Leaking through the AFP sieve

Minister for Employment Michaelia Cash during a Senate estimates hearing at Parliament House in Canberra on Thursday 26 October 2017. fedpol Photo: Alex Ellinghausen The silliest joke in the Michaelia Cash leaking affair is the idea that the n Federal Police should investigate how information about its raids on n Workers’ Union offices found its way to the media 30 minutes or more before the warrants were executed.
SuZhou Night Recruitment

Tipping off selected journalists in advance of a big operation is a key part of the AFP’s modus operandi. It is by no means clear, yet, that the media leaks do not have AFP fingerprints all over it. Both the AFP Commissioner, Andrew Colvin, and the AFP national media office rejected two clear invitations from me on Thursday night to publicly deny any AFP involvement in the leaks.

The media office responded that because the “unauthorised disclosure” was under investigation, the AFP would make no further comment on the matter. (It is also a part of the AFP’s media modus operandi to claim that operational or sub judice considerations prevent it from discussing anything damaging to the force’s image. Such considerations never inhibit the AFP if it expects good publicity from trusted journalists.)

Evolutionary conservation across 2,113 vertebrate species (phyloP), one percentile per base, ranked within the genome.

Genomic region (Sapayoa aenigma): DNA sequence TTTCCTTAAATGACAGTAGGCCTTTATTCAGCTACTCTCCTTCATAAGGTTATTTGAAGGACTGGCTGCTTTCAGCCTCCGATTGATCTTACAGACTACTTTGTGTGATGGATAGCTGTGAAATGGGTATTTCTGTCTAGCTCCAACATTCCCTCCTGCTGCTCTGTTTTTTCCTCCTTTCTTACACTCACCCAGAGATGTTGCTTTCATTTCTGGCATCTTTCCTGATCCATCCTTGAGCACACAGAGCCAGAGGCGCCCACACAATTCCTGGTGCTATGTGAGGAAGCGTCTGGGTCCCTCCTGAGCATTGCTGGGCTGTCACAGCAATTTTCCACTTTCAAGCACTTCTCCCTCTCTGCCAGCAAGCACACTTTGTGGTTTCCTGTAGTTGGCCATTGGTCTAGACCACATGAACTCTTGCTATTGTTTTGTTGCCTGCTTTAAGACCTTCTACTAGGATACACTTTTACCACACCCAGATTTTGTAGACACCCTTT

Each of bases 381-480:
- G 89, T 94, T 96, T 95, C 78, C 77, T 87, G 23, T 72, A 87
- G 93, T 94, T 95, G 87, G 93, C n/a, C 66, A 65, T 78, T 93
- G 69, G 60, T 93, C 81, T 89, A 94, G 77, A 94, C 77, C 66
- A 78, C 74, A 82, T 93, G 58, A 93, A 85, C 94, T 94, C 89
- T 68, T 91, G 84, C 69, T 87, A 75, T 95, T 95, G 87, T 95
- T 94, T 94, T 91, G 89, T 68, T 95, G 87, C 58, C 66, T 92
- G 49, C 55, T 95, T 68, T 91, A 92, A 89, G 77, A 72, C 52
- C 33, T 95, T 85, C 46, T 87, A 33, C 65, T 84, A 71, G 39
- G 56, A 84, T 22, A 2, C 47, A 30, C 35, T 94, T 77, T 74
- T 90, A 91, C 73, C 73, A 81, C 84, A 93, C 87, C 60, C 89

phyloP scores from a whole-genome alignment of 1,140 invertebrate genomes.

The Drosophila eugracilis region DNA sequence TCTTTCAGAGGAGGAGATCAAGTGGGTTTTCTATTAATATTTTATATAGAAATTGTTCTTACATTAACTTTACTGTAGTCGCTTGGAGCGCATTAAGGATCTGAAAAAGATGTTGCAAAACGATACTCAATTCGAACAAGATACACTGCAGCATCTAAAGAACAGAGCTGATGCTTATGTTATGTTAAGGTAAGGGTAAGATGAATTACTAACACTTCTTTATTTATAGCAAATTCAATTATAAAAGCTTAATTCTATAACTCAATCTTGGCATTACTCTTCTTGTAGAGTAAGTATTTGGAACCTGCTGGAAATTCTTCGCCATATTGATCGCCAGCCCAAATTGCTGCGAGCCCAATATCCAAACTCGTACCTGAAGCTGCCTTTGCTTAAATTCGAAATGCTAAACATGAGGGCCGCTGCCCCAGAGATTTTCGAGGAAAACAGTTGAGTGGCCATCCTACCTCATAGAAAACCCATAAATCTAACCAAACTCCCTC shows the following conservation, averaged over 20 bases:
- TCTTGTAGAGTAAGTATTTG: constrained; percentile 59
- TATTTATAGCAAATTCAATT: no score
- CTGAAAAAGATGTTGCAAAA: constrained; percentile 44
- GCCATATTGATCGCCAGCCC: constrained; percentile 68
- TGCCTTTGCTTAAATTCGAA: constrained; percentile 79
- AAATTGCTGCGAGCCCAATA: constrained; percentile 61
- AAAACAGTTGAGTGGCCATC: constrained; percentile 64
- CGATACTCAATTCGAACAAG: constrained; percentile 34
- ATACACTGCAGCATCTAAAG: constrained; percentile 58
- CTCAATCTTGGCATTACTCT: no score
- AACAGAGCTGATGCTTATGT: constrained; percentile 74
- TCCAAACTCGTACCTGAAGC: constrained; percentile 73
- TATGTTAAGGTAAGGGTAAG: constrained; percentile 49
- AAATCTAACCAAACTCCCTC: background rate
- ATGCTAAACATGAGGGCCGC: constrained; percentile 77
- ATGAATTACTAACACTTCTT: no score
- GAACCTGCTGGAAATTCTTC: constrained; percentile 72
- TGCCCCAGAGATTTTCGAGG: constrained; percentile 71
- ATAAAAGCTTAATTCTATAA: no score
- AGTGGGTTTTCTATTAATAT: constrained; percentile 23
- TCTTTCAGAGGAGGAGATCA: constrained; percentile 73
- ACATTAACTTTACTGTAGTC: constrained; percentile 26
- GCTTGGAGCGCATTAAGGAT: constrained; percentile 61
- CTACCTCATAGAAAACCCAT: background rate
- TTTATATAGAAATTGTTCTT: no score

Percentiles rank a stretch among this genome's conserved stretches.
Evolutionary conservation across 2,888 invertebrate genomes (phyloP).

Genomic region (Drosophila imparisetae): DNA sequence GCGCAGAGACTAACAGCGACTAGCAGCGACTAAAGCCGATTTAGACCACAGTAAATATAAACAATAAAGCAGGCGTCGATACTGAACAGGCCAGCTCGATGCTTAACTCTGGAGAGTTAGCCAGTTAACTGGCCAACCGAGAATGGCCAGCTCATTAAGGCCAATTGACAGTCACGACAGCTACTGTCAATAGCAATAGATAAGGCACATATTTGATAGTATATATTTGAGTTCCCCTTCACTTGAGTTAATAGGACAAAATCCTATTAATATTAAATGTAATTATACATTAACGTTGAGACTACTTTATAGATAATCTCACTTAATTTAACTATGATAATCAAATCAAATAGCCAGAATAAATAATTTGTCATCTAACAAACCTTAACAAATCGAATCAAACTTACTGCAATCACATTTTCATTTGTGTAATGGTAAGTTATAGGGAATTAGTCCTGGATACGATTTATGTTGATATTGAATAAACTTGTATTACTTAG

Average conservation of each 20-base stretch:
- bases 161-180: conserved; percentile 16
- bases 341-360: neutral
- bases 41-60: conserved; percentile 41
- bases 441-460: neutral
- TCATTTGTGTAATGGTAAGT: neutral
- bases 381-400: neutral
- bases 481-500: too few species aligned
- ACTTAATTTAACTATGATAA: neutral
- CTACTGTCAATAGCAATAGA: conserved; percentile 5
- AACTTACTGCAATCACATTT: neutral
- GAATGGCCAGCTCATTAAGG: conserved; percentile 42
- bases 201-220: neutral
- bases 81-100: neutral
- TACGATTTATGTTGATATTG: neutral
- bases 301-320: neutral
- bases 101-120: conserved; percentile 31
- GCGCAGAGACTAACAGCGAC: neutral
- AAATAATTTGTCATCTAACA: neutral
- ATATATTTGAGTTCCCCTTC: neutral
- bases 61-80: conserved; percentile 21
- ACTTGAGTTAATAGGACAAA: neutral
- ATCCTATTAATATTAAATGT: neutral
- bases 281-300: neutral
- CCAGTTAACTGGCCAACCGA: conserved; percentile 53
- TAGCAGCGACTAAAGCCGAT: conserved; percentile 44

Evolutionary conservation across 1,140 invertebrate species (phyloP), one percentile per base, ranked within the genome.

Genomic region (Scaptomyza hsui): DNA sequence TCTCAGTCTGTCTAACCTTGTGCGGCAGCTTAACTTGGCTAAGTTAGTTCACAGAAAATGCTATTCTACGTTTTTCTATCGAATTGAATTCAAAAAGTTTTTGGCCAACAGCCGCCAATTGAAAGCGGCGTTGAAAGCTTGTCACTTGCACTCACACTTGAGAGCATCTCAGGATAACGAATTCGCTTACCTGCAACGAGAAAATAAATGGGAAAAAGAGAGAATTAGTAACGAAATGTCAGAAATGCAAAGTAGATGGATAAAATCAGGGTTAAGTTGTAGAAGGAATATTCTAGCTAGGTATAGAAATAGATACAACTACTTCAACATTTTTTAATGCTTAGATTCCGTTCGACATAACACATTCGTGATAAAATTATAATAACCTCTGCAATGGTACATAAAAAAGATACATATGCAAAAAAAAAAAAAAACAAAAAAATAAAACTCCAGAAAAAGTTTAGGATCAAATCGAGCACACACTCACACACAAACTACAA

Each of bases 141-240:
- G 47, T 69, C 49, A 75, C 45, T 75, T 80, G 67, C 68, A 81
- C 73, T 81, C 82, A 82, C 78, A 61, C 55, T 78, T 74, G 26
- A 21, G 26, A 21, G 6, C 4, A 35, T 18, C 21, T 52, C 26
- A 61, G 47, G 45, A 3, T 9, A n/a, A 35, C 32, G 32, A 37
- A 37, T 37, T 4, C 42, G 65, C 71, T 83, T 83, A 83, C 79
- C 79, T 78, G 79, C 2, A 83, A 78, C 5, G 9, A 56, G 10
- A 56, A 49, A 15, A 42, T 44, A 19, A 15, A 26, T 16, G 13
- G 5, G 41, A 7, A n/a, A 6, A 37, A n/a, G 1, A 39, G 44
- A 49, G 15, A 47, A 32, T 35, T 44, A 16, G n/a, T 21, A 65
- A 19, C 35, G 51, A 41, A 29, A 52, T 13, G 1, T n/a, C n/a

Colvin also said he noted that AFP success depended on public confidence in the force and its leaders. Commentary and innuendo this week had impugned the force’s independence and the ability of its members to carry out their work objectively and without political interference, he said.

The AFP “undertakes its activities without fear or favour. The AFP rejects in the strongest terms any suggestion to the contrary. The AFP makes all its operational decisions independently, based on experience, operational priorities and the law. The AFP’s primary obligations are to ensure the safety and security of the n community and enforce the rule of law. The AFP prides itself on its independence and integrity, and has a proven track record of these values while operating under the remit of eight individual prime ministers and their governments since it was founded in 1979.”